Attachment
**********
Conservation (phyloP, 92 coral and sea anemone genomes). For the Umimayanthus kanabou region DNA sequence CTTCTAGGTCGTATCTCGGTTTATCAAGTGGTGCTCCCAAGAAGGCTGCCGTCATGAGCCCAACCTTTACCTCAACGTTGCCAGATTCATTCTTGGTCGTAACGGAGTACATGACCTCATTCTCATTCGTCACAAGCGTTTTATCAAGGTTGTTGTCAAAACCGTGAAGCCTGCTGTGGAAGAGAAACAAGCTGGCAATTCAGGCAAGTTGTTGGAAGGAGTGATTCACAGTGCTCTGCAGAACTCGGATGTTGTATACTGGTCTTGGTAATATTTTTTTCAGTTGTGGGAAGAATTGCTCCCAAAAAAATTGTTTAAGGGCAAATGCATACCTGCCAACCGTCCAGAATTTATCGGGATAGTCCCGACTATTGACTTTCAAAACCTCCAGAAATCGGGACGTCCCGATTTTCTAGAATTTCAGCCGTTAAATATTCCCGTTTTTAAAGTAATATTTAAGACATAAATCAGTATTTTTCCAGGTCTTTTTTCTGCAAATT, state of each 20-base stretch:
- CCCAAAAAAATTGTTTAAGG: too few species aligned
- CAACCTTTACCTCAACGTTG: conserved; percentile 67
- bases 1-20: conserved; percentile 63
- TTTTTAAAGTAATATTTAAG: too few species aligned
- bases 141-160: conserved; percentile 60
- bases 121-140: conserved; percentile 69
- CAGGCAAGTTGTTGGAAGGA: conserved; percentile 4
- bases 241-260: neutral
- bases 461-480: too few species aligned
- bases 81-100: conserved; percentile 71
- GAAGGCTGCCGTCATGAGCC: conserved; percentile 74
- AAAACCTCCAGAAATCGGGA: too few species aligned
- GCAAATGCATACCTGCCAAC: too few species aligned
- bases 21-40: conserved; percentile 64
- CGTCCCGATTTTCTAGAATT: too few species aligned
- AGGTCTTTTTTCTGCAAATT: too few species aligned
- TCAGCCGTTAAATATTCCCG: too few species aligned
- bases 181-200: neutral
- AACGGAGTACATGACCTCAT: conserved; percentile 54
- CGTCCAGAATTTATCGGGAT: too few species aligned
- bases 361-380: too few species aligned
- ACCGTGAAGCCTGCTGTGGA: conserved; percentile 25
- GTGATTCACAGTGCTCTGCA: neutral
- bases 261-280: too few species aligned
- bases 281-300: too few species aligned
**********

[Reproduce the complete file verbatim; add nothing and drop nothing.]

Conservation (phyloP, 92 coral and sea anemone genomes). For the Umimayanthus kanabou region DNA sequence CTTCTAGGTCGTATCTCGGTTTATCAAGTGGTGCTCCCAAGAAGGCTGCCGTCATGAGCCCAACCTTTACCTCAACGTTGCCAGATTCATTCTTGGTCGTAACGGAGTACATGACCTCATTCTCATTCGTCACAAGCGTTTTATCAAGGTTGTTGTCAAAACCGTGAAGCCTGCTGTGGAAGAGAAACAAGCTGGCAATTCAGGCAAGTTGTTGGAAGGAGTGATTCACAGTGCTCTGCAGAACTCGGATGTTGTATACTGGTCTTGGTAATATTTTTTTCAGTTGTGGGAAGAATTGCTCCCAAAAAAATTGTTTAAGGGCAAATGCATACCTGCCAACCGTCCAGAATTTATCGGGATAGTCCCGACTATTGACTTTCAAAACCTCCAGAAATCGGGACGTCCCGATTTTCTAGAATTTCAGCCGTTAAATATTCCCGTTTTTAAAGTAATATTTAAGACATAAATCAGTATTTTTCCAGGTCTTTTTTCTGCAAATT, state of each 20-base stretch:
- CCCAAAAAAATTGTTTAAGG: too few species aligned
- CAACCTTTACCTCAACGTTG: conserved; percentile 67
- bases 1-20: conserved; percentile 63
- TTTTTAAAGTAATATTTAAG: too few species aligned
- bases 141-160: conserved; percentile 60
- bases 121-140: conserved; percentile 69
- CAGGCAAGTTGTTGGAAGGA: conserved; percentile 4
- bases 241-260: neutral
- bases 461-480: too few species aligned
- bases 81-100: conserved; percentile 71
- GAAGGCTGCCGTCATGAGCC: conserved; percentile 74
- AAAACCTCCAGAAATCGGGA: too few species aligned
- GCAAATGCATACCTGCCAAC: too few species aligned
- bases 21-40: conserved; percentile 64
- CGTCCCGATTTTCTAGAATT: too few species aligned
- AGGTCTTTTTTCTGCAAATT: too few species aligned
- TCAGCCGTTAAATATTCCCG: too few species aligned
- bases 181-200: neutral
- AACGGAGTACATGACCTCAT: conserved; percentile 54
- CGTCCAGAATTTATCGGGAT: too few species aligned
- bases 361-380: too few species aligned
- ACCGTGAAGCCTGCTGTGGA: conserved; percentile 25
- GTGATTCACAGTGCTCTGCA: neutral
- bases 261-280: too few species aligned
- bases 281-300: too few species aligned